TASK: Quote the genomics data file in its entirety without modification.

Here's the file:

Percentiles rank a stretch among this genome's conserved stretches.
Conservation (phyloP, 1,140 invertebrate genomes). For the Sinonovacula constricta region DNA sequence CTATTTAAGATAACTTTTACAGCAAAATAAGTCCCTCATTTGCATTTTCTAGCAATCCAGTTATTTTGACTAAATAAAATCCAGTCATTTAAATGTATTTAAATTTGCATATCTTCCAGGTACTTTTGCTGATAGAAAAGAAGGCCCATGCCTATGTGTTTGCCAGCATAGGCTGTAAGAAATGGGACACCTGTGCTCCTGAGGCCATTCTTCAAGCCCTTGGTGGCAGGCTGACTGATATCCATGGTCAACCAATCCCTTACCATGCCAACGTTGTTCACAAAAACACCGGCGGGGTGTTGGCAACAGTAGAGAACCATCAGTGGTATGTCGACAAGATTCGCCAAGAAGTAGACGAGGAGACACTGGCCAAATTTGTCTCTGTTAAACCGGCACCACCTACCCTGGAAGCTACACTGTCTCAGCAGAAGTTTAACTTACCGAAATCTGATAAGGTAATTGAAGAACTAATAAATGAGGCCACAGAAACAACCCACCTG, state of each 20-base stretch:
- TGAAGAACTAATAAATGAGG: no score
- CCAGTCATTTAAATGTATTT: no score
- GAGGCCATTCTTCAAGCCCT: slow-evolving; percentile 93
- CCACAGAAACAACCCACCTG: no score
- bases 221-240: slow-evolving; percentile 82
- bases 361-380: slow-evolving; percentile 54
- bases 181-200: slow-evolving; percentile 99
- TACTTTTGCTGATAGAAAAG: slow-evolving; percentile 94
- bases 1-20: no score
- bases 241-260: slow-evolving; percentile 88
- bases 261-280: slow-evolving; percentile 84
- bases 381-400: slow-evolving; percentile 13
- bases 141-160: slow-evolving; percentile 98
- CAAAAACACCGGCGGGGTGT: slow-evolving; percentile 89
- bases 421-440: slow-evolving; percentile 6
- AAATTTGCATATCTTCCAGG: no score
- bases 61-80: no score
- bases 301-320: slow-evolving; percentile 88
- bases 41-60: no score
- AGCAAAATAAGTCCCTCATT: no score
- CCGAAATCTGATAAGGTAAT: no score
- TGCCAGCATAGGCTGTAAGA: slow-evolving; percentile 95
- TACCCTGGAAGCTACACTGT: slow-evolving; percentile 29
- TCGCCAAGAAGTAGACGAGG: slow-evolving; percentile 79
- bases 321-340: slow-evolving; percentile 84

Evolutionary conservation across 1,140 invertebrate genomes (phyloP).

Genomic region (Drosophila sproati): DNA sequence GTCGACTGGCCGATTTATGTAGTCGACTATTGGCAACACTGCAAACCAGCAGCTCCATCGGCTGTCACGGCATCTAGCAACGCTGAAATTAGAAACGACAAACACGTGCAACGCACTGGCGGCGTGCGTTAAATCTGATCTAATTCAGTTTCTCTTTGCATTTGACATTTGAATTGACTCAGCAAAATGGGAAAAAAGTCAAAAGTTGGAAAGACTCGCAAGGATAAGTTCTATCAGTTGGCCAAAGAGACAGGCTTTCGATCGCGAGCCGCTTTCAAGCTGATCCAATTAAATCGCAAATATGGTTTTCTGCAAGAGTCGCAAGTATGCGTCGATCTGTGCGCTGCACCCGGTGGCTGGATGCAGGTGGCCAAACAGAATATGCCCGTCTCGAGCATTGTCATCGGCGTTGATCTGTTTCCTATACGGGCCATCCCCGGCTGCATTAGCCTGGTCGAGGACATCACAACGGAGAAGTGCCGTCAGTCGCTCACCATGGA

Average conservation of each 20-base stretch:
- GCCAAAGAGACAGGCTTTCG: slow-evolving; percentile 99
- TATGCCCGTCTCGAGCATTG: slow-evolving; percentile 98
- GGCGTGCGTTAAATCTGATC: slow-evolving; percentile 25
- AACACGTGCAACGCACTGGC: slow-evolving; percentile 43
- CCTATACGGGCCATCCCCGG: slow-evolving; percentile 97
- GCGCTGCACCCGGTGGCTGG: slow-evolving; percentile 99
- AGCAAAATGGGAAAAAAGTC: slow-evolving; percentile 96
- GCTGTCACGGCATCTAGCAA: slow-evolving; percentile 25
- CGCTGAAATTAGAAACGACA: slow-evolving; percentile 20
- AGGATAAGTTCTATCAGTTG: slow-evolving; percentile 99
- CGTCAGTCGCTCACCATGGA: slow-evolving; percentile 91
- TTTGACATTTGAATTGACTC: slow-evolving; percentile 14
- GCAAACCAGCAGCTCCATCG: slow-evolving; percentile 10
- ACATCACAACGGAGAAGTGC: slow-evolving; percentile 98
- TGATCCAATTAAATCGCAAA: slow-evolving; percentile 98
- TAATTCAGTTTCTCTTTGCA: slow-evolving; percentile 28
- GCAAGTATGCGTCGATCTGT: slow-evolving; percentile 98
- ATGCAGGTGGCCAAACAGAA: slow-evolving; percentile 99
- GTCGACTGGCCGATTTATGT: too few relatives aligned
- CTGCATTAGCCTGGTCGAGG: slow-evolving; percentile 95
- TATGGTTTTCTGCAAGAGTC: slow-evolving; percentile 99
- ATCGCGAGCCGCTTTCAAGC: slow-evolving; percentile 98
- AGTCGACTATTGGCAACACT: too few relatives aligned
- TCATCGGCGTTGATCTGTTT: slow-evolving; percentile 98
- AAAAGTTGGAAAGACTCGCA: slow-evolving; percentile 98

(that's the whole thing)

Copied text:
Percentiles rank a stretch among this genome's conserved stretches.
Conservation (phyloP, 1,140 invertebrate genomes). For the Sinonovacula constricta region DNA sequence CTATTTAAGATAACTTTTACAGCAAAATAAGTCCCTCATTTGCATTTTCTAGCAATCCAGTTATTTTGACTAAATAAAATCCAGTCATTTAAATGTATTTAAATTTGCATATCTTCCAGGTACTTTTGCTGATAGAAAAGAAGGCCCATGCCTATGTGTTTGCCAGCATAGGCTGTAAGAAATGGGACACCTGTGCTCCTGAGGCCATTCTTCAAGCCCTTGGTGGCAGGCTGACTGATATCCATGGTCAACCAATCCCTTACCATGCCAACGTTGTTCACAAAAACACCGGCGGGGTGTTGGCAACAGTAGAGAACCATCAGTGGTATGTCGACAAGATTCGCCAAGAAGTAGACGAGGAGACACTGGCCAAATTTGTCTCTGTTAAACCGGCACCACCTACCCTGGAAGCTACACTGTCTCAGCAGAAGTTTAACTTACCGAAATCTGATAAGGTAATTGAAGAACTAATAAATGAGGCCACAGAAACAACCCACCTG, state of each 20-base stretch:
- TGAAGAACTAATAAATGAGG: no score
- CCAGTCATTTAAATGTATTT: no score
- GAGGCCATTCTTCAAGCCCT: slow-evolving; percentile 93
- CCACAGAAACAACCCACCTG: no score
- bases 221-240: slow-evolving; percentile 82
- bases 361-380: slow-evolving; percentile 54
- bases 181-200: slow-evolving; percentile 99
- TACTTTTGCTGATAGAAAAG: slow-evolving; percentile 94
- bases 1-20: no score
- bases 241-260: slow-evolving; percentile 88
- bases 261-280: slow-evolving; percentile 84
- bases 381-400: slow-evolving; percentile 13
- bases 141-160: slow-evolving; percentile 98
- CAAAAACACCGGCGGGGTGT: slow-evolving; percentile 89
- bases 421-440: slow-evolving; percentile 6
- AAATTTGCATATCTTCCAGG: no score
- bases 61-80: no score
- bases 301-320: slow-evolving; percentile 88
- bases 41-60: no score
- AGCAAAATAAGTCCCTCATT: no score
- CCGAAATCTGATAAGGTAAT: no score
- TGCCAGCATAGGCTGTAAGA: slow-evolving; percentile 95
- TACCCTGGAAGCTACACTGT: slow-evolving; percentile 29
- TCGCCAAGAAGTAGACGAGG: slow-evolving; percentile 79
- bases 321-340: slow-evolving; percentile 84

Evolutionary conservation across 1,140 invertebrate genomes (phyloP).

Genomic region (Drosophila sproati): DNA sequence GTCGACTGGCCGATTTATGTAGTCGACTATTGGCAACACTGCAAACCAGCAGCTCCATCGGCTGTCACGGCATCTAGCAACGCTGAAATTAGAAACGACAAACACGTGCAACGCACTGGCGGCGTGCGTTAAATCTGATCTAATTCAGTTTCTCTTTGCATTTGACATTTGAATTGACTCAGCAAAATGGGAAAAAAGTCAAAAGTTGGAAAGACTCGCAAGGATAAGTTCTATCAGTTGGCCAAAGAGACAGGCTTTCGATCGCGAGCCGCTTTCAAGCTGATCCAATTAAATCGCAAATATGGTTTTCTGCAAGAGTCGCAAGTATGCGTCGATCTGTGCGCTGCACCCGGTGGCTGGATGCAGGTGGCCAAACAGAATATGCCCGTCTCGAGCATTGTCATCGGCGTTGATCTGTTTCCTATACGGGCCATCCCCGGCTGCATTAGCCTGGTCGAGGACATCACAACGGAGAAGTGCCGTCAGTCGCTCACCATGGA

Average conservation of each 20-base stretch:
- GCCAAAGAGACAGGCTTTCG: slow-evolving; percentile 99
- TATGCCCGTCTCGAGCATTG: slow-evolving; percentile 98
- GGCGTGCGTTAAATCTGATC: slow-evolving; percentile 25
- AACACGTGCAACGCACTGGC: slow-evolving; percentile 43
- CCTATACGGGCCATCCCCGG: slow-evolving; percentile 97
- GCGCTGCACCCGGTGGCTGG: slow-evolving; percentile 99
- AGCAAAATGGGAAAAAAGTC: slow-evolving; percentile 96
- GCTGTCACGGCATCTAGCAA: slow-evolving; percentile 25
- CGCTGAAATTAGAAACGACA: slow-evolving; percentile 20
- AGGATAAGTTCTATCAGTTG: slow-evolving; percentile 99
- CGTCAGTCGCTCACCATGGA: slow-evolving; percentile 91
- TTTGACATTTGAATTGACTC: slow-evolving; percentile 14
- GCAAACCAGCAGCTCCATCG: slow-evolving; percentile 10
- ACATCACAACGGAGAAGTGC: slow-evolving; percentile 98
- TGATCCAATTAAATCGCAAA: slow-evolving; percentile 98
- TAATTCAGTTTCTCTTTGCA: slow-evolving; percentile 28
- GCAAGTATGCGTCGATCTGT: slow-evolving; percentile 98
- ATGCAGGTGGCCAAACAGAA: slow-evolving; percentile 99
- GTCGACTGGCCGATTTATGT: too few relatives aligned
- CTGCATTAGCCTGGTCGAGG: slow-evolving; percentile 95
- TATGGTTTTCTGCAAGAGTC: slow-evolving; percentile 99
- ATCGCGAGCCGCTTTCAAGC: slow-evolving; percentile 98
- AGTCGACTATTGGCAACACT: too few relatives aligned
- TCATCGGCGTTGATCTGTTT: slow-evolving; percentile 98
- AAAAGTTGGAAAGACTCGCA: slow-evolving; percentile 98